Ok, so the final product might look fine. But you have no idea what it took to get to this point. A series of disasters the day before thanksgiving forced me to wake up on Thursday morning and bake a whole new pie early in the morning, before we had to put the turkey in the oven.
Take 1: Pre-made pie crust. Yes, I admit, I bought a premade pie crust. I battle with pie crusts, and figured might as well take it easy on myself this year. Took the roll out of the freezer and let it thaw, then unrolled it and draped it in my pie pan. It was only then (and not at the grocery store where I should have noticed), that this pie crust was made for a 9″ pie pan. My pie pans are 9.5″. Failure #1. Any attempt at stretching the overly-sticky crust only caused it to tear. Into the trash it went.
Take 2: Cookie pie crust. Lucky for me, I had seen a recipe earlier in the day for a chocolate chip cookie pie crust. I thought, it’s perfect! It sounds delicious, and it doesn’t require rolling. Sounds like my dream pie crust.
Not so fast.
Oh the horror!
We all watched in horror as the pie baked, and the crust kept getting bigger and bigger and the pie kept getting smaller and smaller. Not only that but the little center of pie filling that was left was completely soupy, it didn’t even begin to set even after well over an hour in the oven. So we gave up. And at that point it was 10:30 at night and I wasn’t about to start over again.
(Just a note that I WILL be trying this crust again. The concept of it is too delicious not to. But maybe I’ll skip the baking soda. That just *might* have had something to do with the mutant crust that came out of the oven…)
Take 3: Woke up the next morning, and told myself to keep it simple. Used a basic pie crust recipe, and a soy version of the pie filling on the back of the Libby’s pumpkin can. It doesn’t get any more simple than that.
Aside from some slight shrinkage when parbaked, this just might be the prettiest pie crust I’ve ever made. It did get a little soggy on the bottom underneath the filling, but overall a success.
As for the soy version, I do feel that substituting thickened soy milk for evaporated milk or cream in a pie recipe results in a slightly softer pie than you may be used to. It’s still delicious and doesn’t affect the flavor at all, but something about real dairy milk helps the pie set up. Which could have been part of the problem with my first version, who knows. But it works in a pinch.
I’m going to post the mish-mashed recipe I ended up using here, mainly for my own reference when I try to improve it next year. I’ve decided I need some more practice, and will probably try to make at least a handful of pumpkin pies and pie crusts throughout the year (which I’m sure Taylor will love – he’s the one always trying to sneak a bakery pie into the cart at kroger).
1/2 teaspoon salt
1-1/2 cups (6-3/4 oz.) unbleached all-purpose flour
10 tablespoons (5 oz.) cold unsalted butter, cut into 1-inch pieces
1/4 cup granulated sugar
1/2 cup brown sugar, packed
1 teaspoon ground cinnamon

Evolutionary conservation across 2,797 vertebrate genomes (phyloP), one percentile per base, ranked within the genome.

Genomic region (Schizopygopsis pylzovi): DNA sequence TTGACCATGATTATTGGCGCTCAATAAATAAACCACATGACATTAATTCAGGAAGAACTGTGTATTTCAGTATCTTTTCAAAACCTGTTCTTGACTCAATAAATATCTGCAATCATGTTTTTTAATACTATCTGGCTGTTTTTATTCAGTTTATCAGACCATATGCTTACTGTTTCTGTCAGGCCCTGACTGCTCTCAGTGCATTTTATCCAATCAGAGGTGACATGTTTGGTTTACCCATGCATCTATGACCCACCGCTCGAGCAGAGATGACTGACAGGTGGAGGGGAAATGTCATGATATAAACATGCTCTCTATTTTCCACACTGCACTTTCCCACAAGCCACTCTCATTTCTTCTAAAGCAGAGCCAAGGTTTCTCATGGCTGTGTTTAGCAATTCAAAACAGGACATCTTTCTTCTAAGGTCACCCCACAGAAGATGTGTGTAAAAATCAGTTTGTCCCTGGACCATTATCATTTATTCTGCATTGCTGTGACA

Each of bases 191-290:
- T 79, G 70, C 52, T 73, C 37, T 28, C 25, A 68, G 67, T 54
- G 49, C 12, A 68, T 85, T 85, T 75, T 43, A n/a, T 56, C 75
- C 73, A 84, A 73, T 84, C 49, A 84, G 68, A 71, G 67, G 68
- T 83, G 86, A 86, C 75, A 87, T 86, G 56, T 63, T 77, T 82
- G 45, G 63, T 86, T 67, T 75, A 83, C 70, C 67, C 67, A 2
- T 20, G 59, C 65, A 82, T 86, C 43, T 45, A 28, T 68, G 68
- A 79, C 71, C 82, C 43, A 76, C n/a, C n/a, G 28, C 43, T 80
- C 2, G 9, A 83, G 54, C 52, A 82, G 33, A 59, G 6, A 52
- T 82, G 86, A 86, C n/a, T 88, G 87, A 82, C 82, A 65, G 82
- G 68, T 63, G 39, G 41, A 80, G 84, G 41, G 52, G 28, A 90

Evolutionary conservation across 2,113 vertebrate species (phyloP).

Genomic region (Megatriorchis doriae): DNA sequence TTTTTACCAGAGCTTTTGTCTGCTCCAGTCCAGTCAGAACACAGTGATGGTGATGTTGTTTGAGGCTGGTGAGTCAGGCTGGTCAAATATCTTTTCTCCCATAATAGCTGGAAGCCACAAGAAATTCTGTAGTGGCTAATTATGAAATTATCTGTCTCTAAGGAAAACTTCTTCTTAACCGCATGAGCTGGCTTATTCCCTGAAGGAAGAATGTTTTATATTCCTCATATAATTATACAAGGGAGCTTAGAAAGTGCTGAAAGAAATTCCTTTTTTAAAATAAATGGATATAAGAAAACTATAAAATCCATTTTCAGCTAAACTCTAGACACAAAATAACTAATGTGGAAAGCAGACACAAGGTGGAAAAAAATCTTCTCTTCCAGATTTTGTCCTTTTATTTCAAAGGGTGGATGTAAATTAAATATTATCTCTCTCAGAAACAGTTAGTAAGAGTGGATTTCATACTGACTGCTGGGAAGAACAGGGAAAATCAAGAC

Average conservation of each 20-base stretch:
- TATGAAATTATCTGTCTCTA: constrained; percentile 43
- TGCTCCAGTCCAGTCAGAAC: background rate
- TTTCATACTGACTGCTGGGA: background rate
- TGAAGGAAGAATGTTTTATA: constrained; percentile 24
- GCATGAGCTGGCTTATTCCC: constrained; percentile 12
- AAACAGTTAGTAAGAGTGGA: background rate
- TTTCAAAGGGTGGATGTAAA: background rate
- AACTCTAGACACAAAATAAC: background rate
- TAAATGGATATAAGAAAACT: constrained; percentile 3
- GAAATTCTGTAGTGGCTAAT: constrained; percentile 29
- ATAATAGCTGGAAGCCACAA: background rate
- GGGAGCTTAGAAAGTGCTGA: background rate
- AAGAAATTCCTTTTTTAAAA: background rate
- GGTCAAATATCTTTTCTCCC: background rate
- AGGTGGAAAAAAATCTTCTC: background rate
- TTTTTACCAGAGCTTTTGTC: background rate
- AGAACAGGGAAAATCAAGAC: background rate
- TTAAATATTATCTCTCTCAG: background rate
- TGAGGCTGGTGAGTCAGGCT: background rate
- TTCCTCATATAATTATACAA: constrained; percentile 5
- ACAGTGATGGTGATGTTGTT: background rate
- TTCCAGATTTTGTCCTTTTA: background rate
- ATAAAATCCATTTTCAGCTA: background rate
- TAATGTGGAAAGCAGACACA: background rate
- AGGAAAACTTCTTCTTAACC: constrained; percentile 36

1/2 teaspoon salt
1/2 teaspoon ground ginger
1/4 teaspoon ground cloves
1/4 teaspoon ground nutmeg
2 large eggs
1 can pure pumpkin (not pumpkin pie filling)
1 1/4 cup thickened soymilk (water mixed with soymilk powder until it reaches the consistency of, well, thick soymilk?)
Whipped Cream (optional):
1 cup heavy whipping cream
2 tablespoons packed light brown sugar
1 teaspoon ground ginger
1 teaspoon brandy
Make the crust: In a small bowl, stir the salt into 1/3 cup very cold water until dissolved. Put the flour in a food processor and scatter the butter on top. Pulse until the mixture forms large crumbs and some of the butter is in pieces the size of peas, about 8 pulses. Add the salt water and pulse until the dough begins to come together in large clumps, about 7 pulses.you’ll still see some butter pieces. Shape the dough into a 1-inch-thick disk, wrap in plastic, and chill for at least 1 hour or up to overnight.
On a lightly floured surface, roll the dough into a circle 16 inches in diameter and 1/8 inch thick. Transfer to a 9-inch ceramic, metal, or glass pie plate, easing the dough into the bottom and sides and then gently pressing into place. For a traditional crimped edge, trim the overhanging dough to 1/2 inch from the edge of the plate. Fold the overhang under and crimp decoratively. Wrap and refrigerate for at least 30 minutes or up to overnight, or freeze for up to 2 weeks.
Blind-bake the crust: Position a rack in the center of the oven and heat the oven to 400°F. Line the chilled pie shell with parchment and fill it with dried beans or pie weights. Bake until the sides have just set and look dry, 16 to 20 minutes (lift the parchment to check). Remove the weights and parchment and bake until the edges are light golden and the bottom is pale and completely dry, about 5 minutes. If the dough starts to bubble while baking, gently push the bubbles down with the back of a spoon. Let the crust cool completely on a wire rack before filling.
Preheat the oven to 425°F.
Make the filling: Combine sugar, cinnamon, salt, ginger and cloves in small bowl. Beat eggs in large bowl. Stir in pumpkin and sugar-spice mixture. Gradually stir in soymilk. Pour into pie shell. Bake at 425°F for 15 minutes. Reduce temperature to 350°F; bake for and additional 40 to 50 minutes or until knife inserted near center comes out clean. Cool on wire rack for 2 hours. Serve immediately or refrigerate.
Make the cream just before serving: Whip the cream with an electric mixer on medium-high speed until it forms very soft peaks, about 2 minutes. Add the sugar, ginger, and brandy and continue whipping until it forms medium-firm peaks, about 30 seconds longer. Dollop in the center of the pie, leaving a band of filling visible around the edge of the pie, or dollop on individual servings.